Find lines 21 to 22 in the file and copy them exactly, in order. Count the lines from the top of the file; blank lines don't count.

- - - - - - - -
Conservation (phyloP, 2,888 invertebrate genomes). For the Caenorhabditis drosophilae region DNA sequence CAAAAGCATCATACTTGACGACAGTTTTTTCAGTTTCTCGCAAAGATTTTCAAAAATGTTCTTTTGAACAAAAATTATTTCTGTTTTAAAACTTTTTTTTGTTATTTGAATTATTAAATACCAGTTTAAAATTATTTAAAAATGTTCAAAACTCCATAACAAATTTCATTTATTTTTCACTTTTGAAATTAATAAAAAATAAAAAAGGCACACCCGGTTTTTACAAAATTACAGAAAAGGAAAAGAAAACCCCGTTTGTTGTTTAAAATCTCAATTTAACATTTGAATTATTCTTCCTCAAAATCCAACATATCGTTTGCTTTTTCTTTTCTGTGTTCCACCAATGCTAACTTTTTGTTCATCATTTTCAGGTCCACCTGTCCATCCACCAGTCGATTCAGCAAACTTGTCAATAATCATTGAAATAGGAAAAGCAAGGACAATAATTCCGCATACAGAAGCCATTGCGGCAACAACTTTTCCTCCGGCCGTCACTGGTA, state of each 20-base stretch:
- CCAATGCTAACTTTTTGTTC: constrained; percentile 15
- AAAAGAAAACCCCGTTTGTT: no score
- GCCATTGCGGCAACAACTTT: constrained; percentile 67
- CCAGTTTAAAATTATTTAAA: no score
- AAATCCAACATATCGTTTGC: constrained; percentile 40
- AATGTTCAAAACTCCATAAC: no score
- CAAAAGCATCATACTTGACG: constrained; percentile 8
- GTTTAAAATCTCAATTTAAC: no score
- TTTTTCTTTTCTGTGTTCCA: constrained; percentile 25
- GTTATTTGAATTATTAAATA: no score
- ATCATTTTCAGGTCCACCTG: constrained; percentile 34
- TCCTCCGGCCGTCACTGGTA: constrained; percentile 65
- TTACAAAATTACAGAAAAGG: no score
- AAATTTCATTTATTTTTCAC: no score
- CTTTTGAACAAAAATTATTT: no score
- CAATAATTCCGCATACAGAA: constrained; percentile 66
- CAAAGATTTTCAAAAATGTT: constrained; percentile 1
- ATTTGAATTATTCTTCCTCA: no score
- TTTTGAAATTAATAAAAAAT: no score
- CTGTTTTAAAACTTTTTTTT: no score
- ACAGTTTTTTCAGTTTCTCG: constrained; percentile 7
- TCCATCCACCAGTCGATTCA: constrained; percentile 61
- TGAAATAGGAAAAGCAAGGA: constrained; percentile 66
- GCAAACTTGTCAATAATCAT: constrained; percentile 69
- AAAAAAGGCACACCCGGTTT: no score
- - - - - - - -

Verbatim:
- CTGTTTTAAAACTTTTTTTT: no score
- ACAGTTTTTTCAGTTTCTCG: constrained; percentile 7